The Cheyenne City Council made history Wednesday when it became the first municipality in Wyoming to discuss decriminalizing marijuana.
Most council members also made it clear they will not support it, voting 5-2 against recommending the city adopt a new ordinance on the issue.
Most people who showed up to talk about allowing pot in city limits gave the council an earful in favor of decriminalization, with some saying the city also should consider legalization of pot on some level.
What It Does And Doesn’t Do
Council President Richard Johnson clarified that Wednesday’s discussion was not a debate on the legalization of recreational or medical marijuana and would only pertain to ticketing and prosecution of people found in possession of a misdemeanor amount of pot.
“This conversation is about the municipal decriminalization of marijuana in city limits,” he said.
Johnson told Cowboy State Daily last week his primary motivation to propose decriminalization is to save Wyoming’s capital city money on superfluous fines and attorney fees. He said the current drug paraphernalia laws are 21 years old and described some as “overkill.”
The proposed ordinance would have prevented the Cheyenne City Attorney’s office from bringing charges against people in municipal court, and law enforcement from sending drug paraphernalia cases related to marijuana to the court.
Enforce, Not Interpret, Laws
Cheyenne Police Chief Mark Francisco said there were 62 arrests involving drug paraphernalia in 2022 – all of which had other higher charges connected to them.
City Attorney Stefanie Boster said the municipal court is burdened with 600 outstanding cases, nearly twice as many as usual.
Francisco said the total paraphernalia cases equates to about $80,000 in fines for the city, but that the ordinance overall wouldn’t impact the city much.
“When we raise our hand and take our oath, we swear to uphold the Constitution and the laws of the state of Wyoming along with the ordinances of Cheyenne,” he said. “So this does not relieve us of our responsibility to enforce those laws.”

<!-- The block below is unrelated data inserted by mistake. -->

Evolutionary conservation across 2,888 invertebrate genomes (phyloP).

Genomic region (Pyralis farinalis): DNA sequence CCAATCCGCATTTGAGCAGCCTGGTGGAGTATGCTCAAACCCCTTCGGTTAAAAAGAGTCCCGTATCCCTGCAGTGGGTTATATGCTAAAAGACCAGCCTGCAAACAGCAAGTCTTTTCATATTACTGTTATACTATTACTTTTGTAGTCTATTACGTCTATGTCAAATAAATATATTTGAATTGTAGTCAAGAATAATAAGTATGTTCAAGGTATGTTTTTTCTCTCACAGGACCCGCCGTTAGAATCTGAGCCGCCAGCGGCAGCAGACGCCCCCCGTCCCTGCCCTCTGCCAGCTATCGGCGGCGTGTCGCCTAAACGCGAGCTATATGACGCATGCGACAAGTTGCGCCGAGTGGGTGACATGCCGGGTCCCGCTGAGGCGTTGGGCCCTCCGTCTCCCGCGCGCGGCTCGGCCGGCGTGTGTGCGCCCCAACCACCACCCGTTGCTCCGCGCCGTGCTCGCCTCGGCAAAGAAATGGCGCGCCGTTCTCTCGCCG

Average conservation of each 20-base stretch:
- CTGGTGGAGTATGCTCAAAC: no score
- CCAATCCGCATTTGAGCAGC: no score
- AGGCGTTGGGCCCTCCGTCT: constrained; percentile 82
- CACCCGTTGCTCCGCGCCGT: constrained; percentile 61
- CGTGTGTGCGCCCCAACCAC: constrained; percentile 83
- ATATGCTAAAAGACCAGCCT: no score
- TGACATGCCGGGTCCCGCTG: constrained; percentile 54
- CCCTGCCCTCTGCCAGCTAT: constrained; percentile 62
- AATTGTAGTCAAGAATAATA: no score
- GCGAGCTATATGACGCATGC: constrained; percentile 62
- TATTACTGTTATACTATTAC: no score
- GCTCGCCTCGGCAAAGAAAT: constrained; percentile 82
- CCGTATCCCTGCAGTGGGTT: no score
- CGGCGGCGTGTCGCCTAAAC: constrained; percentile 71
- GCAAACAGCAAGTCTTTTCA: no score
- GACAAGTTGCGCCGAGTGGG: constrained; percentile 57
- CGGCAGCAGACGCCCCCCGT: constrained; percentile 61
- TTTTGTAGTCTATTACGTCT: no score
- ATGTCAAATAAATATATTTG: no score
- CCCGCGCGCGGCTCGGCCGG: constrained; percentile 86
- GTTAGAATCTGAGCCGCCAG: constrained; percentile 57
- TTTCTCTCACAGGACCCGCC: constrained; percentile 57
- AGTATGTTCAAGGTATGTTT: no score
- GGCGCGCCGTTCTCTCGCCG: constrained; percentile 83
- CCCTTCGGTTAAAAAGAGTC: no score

Councilmember Pete Laybourn said there is a lack of clarity of what the change would do.
“What we’re doing here tonight is going to confuse a heck of a lot of people,” he said.
Laybourn believes marijuana may be legal in Wyoming someday, “but it’s not tonight.”
He also said it’s an issue for state lawmakers to consider, not municipalities.
“We don’t pass ordinances to send a message,” he said. “We create laws for our officers to enforce.”
Councilmember Ken Esquibel spoke in favor of the ordinance change.
“When we’re talking about someone smoking a joint in their backyard, not a joint and a beer, not a joint and shot of whiskey, not a joint and a couple pills, only a joint, about the only extreme violence you’re going to see there is them attacking a bag of Cheetos,” he said.
Elected Officials Weigh In
State Rep. Daniel Singh, R-Cheyenne, said that although the community needs to be aware of the harmful effects of marijuana, he supports decriminalization in city limits.
“This is a question of whether or not the people of Cheyenne are intelligent enough to properly handle marijuana without the rod of justice being struck against them by their government,” he said. “We entrust the people around us with the responsibility of acting properly with alcohol, which has proven to be a deadly substance, or tobacco, which is a proven carcinogen.
“I think we should empower the individuals of Cheyenne, and if it’s a step in making the people in Wyoming freer, I think that’s the right thing to do.”
Marijuana is illegal on state and federal levels, but many states have ignored federal laws on the substance.
State Rep. Ben Hornok, R-Cheyenne, spoke against decriminalization.
He said the city can’t overrule state law, and allowing decriminalization in Cheyenne would create a special class of citizens with a status he believes would violate the Wyoming Constitution.
“Until the state deals with that, though, I don’t think the municipality can (act on this) constitutionally,” he said.
Boster said that’s wrong, as the ordinance would not make marijuana legal in the city of Cheyenne, only OK to possess a misdemeanor amount.
Resident Max Esdale agreed and said this concept is not novel because many municipalities around the country have passed decriminalization ordinances in conflict with state laws.